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  44.  46
    Responses to comments on Conjoining meanings.Paul Pietroski - 2020 - Mind and Language 35 (2):266-273.
    After some brief introductory remarks, I respond to the three commentaries on Conjoining meanings that appear in this issue.
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  45.  35
    Consciousness: Qualitative Character and Subject Aspect.Paul Bernier - 2018 - Proceedings of the XXIII World Congress of Philosophy 57:5-10.
    As it has been pointed out in the literature, a Theory of Consciousness should satisfy two desiderata: i) account for the particular qualitative character of any particular conscious state, and ii) account for the fact that a conscious state is conscious ‘for the subject’.. Many have claimed that the RepresentationaI Theory of Consciousness can satisfy the first desideratum. It obviously fails, however, to meet the second desideratum. Higher-Order Approaches to Consciouness satisfy the second desideratum straightforwardly, but it remains unclear whether (...)
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  46.  11
    End-of-life Decisions for Patients with Prolonged Disorders of Consciousness in England and Wales: Time for Neuroscience-informed Improvements.Paul Catley, Stephanie Pywell & Adam Tanner - 2021 - Cambridge Quarterly of Healthcare Ethics 30 (1):73-89.
    This article explores how the law of England and Wales1 has responded thus far to medical and clinical advances that have enabled patients with prolonged disorders of consciousness to survive. The authors argue that, although the courts have taken account of much of the science, they are now lagging behind, with the result that some patients are being denied their legal rights under the Mental Capacity Act 2005. The article further argues that English law does not comply with the United (...)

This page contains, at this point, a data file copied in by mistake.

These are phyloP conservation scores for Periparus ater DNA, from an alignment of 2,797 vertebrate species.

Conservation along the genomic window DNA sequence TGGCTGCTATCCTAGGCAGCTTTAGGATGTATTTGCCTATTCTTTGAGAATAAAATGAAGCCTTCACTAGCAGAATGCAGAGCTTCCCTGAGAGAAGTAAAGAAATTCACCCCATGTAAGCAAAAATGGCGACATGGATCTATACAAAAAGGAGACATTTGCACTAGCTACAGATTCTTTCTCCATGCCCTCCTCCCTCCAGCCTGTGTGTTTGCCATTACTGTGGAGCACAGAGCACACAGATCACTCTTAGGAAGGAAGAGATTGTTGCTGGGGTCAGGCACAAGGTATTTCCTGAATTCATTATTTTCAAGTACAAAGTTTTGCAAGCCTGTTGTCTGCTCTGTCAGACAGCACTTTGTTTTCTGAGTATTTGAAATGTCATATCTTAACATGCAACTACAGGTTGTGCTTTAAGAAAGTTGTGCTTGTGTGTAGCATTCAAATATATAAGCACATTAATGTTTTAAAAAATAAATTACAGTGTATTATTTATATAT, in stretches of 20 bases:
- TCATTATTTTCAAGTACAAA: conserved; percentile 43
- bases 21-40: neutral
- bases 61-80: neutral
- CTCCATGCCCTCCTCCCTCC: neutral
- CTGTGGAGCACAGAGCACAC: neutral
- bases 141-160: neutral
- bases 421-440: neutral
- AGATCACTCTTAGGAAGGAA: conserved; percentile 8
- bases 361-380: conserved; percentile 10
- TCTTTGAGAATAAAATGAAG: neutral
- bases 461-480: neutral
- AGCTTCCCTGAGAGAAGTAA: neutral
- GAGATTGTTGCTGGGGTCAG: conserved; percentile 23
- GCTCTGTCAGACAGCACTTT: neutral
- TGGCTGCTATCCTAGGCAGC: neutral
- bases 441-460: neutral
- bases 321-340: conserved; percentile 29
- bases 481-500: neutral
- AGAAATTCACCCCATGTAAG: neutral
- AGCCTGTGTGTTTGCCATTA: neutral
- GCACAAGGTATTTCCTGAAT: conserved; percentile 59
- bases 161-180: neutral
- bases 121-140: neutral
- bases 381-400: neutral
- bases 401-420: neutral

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    Being the rope in a tug of war: Márkus and Rorty as readers of Hegel in the ’70s, ’80s and ’90s.Paul Redding - 2020 - Thesis Eleven 160 (1):22-33.
    This paper gives a brief sketch of György Márkus’s philosophical style as manifest in the context of his role within the revival of Hegelian philosophy in Sydney in the last decades of the 20th century. Written from the perspective of one of his students, this style is sharpened by the contrast with that of another philosopher who was influential in the Hegel revival around that time, Richard Rorty. It is suggested that the stark antithesis between Márkusian and Rortarian philosophical and (...)
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  48.  9
    Shared Learning In and From Transformational Development Programs.Paul N. Wilson - 2011 - Transformation: An International Journal of Holistic Mission Studies 28 (2):103-113.
    Faith-based, transformational development organizations infrequently utilize impact assessment tools as learning activities. The author argues that the real and significant barriers to program assessment can be managed if shared learning becomes a core value within the organization. By integrating Biblical teaching and program assessment activities with what it means to be a learning organization, the paper outlines a strategy for sharing valuable experiences about holistic development within and outside the faith-based development community.
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  49.  16
    Epistemic Analysis: A Coherence Theory of Knowledge.Paul Ziff - 1984 - Reidel.
    Epistemic Analysis, as I conceive of it, is concerned with the analysis of knowledge. The precincts of my concern have, however, been determined by the ...
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  50.  62
    Varieties of Deflationism.Paul Horwich - 2008 - Philosophical Topics 36 (2):29-43.